The Java Community Process (JCP) program applauds the community's Star Spec Leads.
These leaders earned this honor through their efficient, prompt, and transparent
communication with their Expert Group, the Program Management Office (PMO), and the
Executive Committee (EC). They used community web pages, observer aliases, and other
tools to communicate with their expert group, the JCP program community, and the public.
They kept their Java Specification Requests (JSRs) on schedule by making sure their team
stayed focused and felt appreciated. The JCP program congratulates and honors these Star
Ekaterina Chtcherbina considers herself a world citizen, having lived and worked in Russia, France, and Germany.
Before joining Siemens AG in Germany, she worked at Amadeus SARL in France, a Global Distribution System,
defining a new product for online travel package reservations. Currently Ekaterina is a project manager at
Siemens Corporate Technology, a central research division within Siemens. After having led various projects
in the area of innovative software architectures for mobile devices and mobile infrastructure, she now
focuses on developing standards related to the Java Micro Edition.
She is a co-Spec Lead of
Mobile Telephony API (MTA) along with Eric Overtoom of Motorola; together they won
the 2005 JCP Program Best Spec Lead Award for Java Micro Edition. At Siemens, Ekaterina also
leads the Reference Implementation (RI) and Technology Compatibility Kit (TCK) development
efforts for this JSR.
Ekaterina began working with Java in 1998 when she was a university student working towards
two masters of science degrees in Computer Science and in Economics. "Java technology
for me is not just a programming language. Rather it is a new style of technology innovation.
Java technology is not created somewhere and given as a final technology to everyone. Instead,
evolution of Java technology is highly relying on the community input. This makes the community
feel involved in the creation of the technology that they are using. At the same time this
process ensures usefulness of Java technology for the community. These facts attracted me a
lot." While at Siemens, in 2002 Ekaterina joined the JXTA project, an open source project
for development of a Peer-to-Peer Framework, where she was an active contributor before she
got involved in the JCP program.
When Jan Eichholz, a colleague at Siemens, was leading
JSR 205 Wireless Messaging API 2.0,
he invited Ekaterina to participate in the Expert Group and introduced her to the JCP program.
During one of their conversations, Jan and Ekaterina suddenly realized that the Java API for
controlling a call on a mobile device was lacking. At that moment, the idea of a new JSR for
Mobile Telephony was born, and Ekaterina later became the co-Spec Lead of JSR 253, having
learned the ins and outs of spec leadership from Jan's effective example.
Ekaterina is fully devoted to the standardization of Mobile Telephony interfaces.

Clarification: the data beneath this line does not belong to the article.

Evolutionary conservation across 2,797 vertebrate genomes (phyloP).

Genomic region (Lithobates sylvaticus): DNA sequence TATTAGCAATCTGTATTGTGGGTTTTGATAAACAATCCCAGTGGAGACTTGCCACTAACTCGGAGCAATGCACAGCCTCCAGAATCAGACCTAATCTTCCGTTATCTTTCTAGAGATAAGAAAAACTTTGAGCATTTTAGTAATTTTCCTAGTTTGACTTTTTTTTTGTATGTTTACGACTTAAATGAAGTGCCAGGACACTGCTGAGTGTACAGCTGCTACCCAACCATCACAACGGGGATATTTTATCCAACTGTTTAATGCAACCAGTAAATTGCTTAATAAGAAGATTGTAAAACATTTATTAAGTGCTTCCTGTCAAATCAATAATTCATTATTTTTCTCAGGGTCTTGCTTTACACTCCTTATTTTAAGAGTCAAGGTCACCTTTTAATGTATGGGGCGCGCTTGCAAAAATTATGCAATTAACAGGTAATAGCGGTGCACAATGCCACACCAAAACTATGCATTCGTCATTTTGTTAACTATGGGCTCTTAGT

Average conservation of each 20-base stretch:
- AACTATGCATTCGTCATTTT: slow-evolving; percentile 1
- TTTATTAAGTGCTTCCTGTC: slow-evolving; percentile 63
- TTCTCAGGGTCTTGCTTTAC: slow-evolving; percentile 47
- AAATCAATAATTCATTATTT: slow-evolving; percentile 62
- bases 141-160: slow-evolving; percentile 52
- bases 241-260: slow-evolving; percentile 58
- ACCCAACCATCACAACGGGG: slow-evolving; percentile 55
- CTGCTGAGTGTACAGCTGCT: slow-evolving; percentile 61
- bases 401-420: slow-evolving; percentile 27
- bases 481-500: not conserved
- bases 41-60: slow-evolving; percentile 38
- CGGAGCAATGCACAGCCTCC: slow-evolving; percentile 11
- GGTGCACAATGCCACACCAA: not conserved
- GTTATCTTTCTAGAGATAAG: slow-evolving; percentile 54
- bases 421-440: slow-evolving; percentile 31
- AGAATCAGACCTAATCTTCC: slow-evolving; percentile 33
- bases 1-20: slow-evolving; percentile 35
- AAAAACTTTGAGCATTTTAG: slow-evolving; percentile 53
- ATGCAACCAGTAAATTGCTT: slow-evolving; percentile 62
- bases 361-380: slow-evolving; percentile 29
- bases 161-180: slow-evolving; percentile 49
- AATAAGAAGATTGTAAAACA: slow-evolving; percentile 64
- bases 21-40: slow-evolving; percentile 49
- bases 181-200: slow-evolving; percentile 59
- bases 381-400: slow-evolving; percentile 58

She sees achieving final approval in 2005 as a very challenging and highly desirable goal.
She says, "I am committed to achieving both objectives as to the API quality and the
schedule. I think it is better to keep the JSR small and short rather than large and long.
This has required us to be careful about the scope of the JSR and to make a careful plan as
regards to features. After we finish the first version we can start thinking about future
extensions. Actually, we already think about future extensions with the Expert Group and
just cannot wait to proceed with them as soon as we finalize the current specification."
Ekaterina considers communication "the most crucial factor" in the success of a JSR.
Communication enables a good working climate in which an expert group can collaborate effectively.
She makes it a point to respond to Expert Group email within three days. "This is necessary in
order not to lose track of the discussion and to motivate further inputs," she says. Regular
email communication and weekly conference calls speed up the progress on discussions. Meeting
minutes are stored at jcp.org immediately after the conference call, so those who could not
participate in the call can still follow the discussion. The most challenging topics are discussed
in face-to-face meetings, which occur two or three times per year.
It is important to share comments received from the community with the Expert Group, and to
encourage all other opportunities for feedback on the specification. For example, Ekaterina
believes starting early on RI and TCK development can boost the quality of the specification
since the RI and TCK teams can provide feedback right away about any inconsistencies they
find in specification.
Ekaterina considers her main contribution to be in providing venues for open opinion exchange and
building the foundation for an effective discussion. To benefit JSR 253,
she wrings "the maximum" from the "unique, diverse knowledge" of the Expert Group. "The feedback of
Experts is especially important for me," says Ekaterina. "I deeply appreciate when JSR members actively
participate in the discussions and decisions. For JSR 253, a lot of great proposals are coming from Experts,
and we have integrated a lot of them already. This way we can ensure wide usability of the JSR and make it
future-proof." A discussion is launched for each proposal and driven until consensus is reached.
The team effort is paying off. Ekaterina says, "I believe that together with the Expert Group, we
have achieved great results until now. I would like to thank the JSR 253 Expert Group for the high
quality contributions. I also appreciate the valuable support of Liz Kiener of the PMO through all
phases of the JSR. I believe that I would not have become a Star Spec Lead without a Star JSR 253 Team."
Go to the Star Spec Lead Program page for more information.
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